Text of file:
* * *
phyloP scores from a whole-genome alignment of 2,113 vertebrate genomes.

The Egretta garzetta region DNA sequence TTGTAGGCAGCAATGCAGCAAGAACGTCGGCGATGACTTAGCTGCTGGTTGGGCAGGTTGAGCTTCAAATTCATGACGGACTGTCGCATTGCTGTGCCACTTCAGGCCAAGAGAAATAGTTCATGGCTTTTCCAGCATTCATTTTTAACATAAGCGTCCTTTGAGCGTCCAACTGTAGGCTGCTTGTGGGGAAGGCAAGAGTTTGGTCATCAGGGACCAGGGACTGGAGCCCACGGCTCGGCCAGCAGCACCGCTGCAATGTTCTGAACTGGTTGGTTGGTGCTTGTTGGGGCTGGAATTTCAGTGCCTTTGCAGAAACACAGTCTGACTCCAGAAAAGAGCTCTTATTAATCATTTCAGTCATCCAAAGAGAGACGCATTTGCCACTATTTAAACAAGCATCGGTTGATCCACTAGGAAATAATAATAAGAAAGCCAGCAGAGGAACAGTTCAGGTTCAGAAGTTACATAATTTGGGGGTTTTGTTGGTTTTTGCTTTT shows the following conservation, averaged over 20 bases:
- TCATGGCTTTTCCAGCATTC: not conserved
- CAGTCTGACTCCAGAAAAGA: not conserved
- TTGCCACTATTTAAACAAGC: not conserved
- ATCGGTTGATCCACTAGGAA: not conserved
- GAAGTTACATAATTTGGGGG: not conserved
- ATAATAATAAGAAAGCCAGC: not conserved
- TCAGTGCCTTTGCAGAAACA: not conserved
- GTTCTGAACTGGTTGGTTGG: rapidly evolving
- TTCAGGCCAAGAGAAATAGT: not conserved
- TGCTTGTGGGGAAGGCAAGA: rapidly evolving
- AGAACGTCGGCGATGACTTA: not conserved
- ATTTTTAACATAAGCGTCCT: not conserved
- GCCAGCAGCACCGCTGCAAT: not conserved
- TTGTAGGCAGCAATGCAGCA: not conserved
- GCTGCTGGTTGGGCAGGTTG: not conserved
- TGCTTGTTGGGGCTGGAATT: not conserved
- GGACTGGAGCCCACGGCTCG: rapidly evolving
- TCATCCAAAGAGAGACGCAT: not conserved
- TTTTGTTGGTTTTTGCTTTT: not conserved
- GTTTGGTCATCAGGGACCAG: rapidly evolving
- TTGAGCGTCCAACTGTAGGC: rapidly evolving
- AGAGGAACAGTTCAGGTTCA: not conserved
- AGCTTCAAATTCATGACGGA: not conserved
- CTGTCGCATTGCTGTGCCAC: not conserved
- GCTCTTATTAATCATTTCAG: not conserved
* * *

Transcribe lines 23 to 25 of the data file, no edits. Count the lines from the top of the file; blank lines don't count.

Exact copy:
- TTGAGCGTCCAACTGTAGGC: rapidly evolving
- AGAGGAACAGTTCAGGTTCA: not conserved
- AGCTTCAAATTCATGACGGA: not conserved